Republican presidential candidate Mitt Romney landed in Helena last week to stump at the state GOP convention, and the only thing surprising about that is … well, it’s not that surprising.
At some point, it’s unclear when, the Big Sky state, home to the world’s largest stuffed steer, became politically relevant on a national level. Suited men and women who once offered only curious nods and warily eyed a bolo tie, Ivy Leaguers and New Englanders who once tip-toed around our wily disposition and huckleberry obsession, now frequent our log-cabin-themed airports.
Nonetheless, it was mind-blowing to read that Romney had already named his Montana campaign team in former Gov. Tim Babcock and Secretary of State Brad Johnson. Mind-blowing, because Montana’s presidential primary is 12 months away (we vote second to last, which makes us irrelevant); the presidential election is 17 months away; and, according to realclearpolitics.com, Romney currently sits in fourth place among Republican candidates.
If Romney has visited, other politicos must be on their way or returning for an encore – right? Pres. Bush and Vice President Dick Cheney have made trips to Montana before. So has First Lady Laura Bush and political strategist Karl Rove.
But many of those visits were to stump for issues or other candidates, specifically former U.S. Sen. Conrad Burns, not to campaign for this country’s highest office.
No, with Romney’s visit, Montana has built on its newfound fame. It’s rugged, sparse and suddenly attractive to those who’ve just begun courting voters.
While beginning to look like a real player on the national political scene despite a pittance of electoral college votes, Montana struggles to counter all the player haters to the east – specifically New Hampshire and Iowa, states which inexplicably believe that voting first in presidential primaries is a God-given right.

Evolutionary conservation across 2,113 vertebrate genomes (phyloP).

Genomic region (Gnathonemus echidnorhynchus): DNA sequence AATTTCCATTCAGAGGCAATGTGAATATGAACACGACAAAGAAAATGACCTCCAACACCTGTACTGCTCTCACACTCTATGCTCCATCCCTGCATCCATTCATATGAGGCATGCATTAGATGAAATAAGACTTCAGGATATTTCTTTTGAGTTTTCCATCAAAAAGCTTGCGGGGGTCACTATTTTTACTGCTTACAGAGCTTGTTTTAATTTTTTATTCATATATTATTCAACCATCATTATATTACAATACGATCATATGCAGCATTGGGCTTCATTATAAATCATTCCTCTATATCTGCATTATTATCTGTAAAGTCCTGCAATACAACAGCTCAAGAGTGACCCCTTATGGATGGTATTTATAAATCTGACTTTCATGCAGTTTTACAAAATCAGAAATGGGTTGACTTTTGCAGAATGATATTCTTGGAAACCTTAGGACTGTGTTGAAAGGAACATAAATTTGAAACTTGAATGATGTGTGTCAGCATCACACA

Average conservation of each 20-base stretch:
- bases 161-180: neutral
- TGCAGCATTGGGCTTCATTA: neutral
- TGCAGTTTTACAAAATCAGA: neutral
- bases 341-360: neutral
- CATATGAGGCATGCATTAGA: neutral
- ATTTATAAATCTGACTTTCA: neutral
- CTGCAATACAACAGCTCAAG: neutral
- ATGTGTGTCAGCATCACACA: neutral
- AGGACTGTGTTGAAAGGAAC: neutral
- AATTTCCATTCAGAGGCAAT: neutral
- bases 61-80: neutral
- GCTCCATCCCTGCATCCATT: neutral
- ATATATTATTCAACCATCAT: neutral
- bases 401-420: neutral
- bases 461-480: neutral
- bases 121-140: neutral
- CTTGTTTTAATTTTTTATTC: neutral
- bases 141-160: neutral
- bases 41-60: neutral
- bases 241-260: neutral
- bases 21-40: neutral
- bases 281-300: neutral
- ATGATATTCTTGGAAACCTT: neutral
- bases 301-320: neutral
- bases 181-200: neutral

Since a bill that would have bumped our presidential primary up to February was shot down by the 2007 Legislature, Montana must become more creative to maintain momentum in luring presidential candidates.
With a Republican majority in the state House, a Democratic governor, a Republican U.S. representative and two Democratic U.S. senators, Montana is already attractively puzzling in its sheer moodiness. Nor does it hurt that voters here outlawed gay marriage and approved medicinal marijuana in the same election. So, maybe, presidential candidates will treat us like a curiosity they must see to believe.
I would love to think Romney is already telling wild stories about us on the campaign trail, explaining to his opponents, “You’ve got to go out there. It’s crazy. I’ve never seen anything like it. There’s a 3,980-pound stuffed steer in Baker.” But in reality, Romney saw little more of Montana than the inside of a Helena hotel.
Still, maybe Barack Obama, Rudy Giuliani, John McCain and Hillary Clinton will decide they want to sample our state’s true flavor, and have already ordered their bus drivers north to see one of the world’s largest fresh water springs, Giant, next to the world’s shortest river, Roe, and speak to an independent-minded crowd wearing cowboy hats and hemp beanies – making an insecure New Hampshire and Iowa stamp their feet for some other state snaring a slice of their attention.
Not likely, unless we move our primary up, or invite every presidential candidate to every one of our political conventions. Romney may be our only visitor. Our star will soon fade; five minutes lapse, and then we can argue over whether that’s a good thing.
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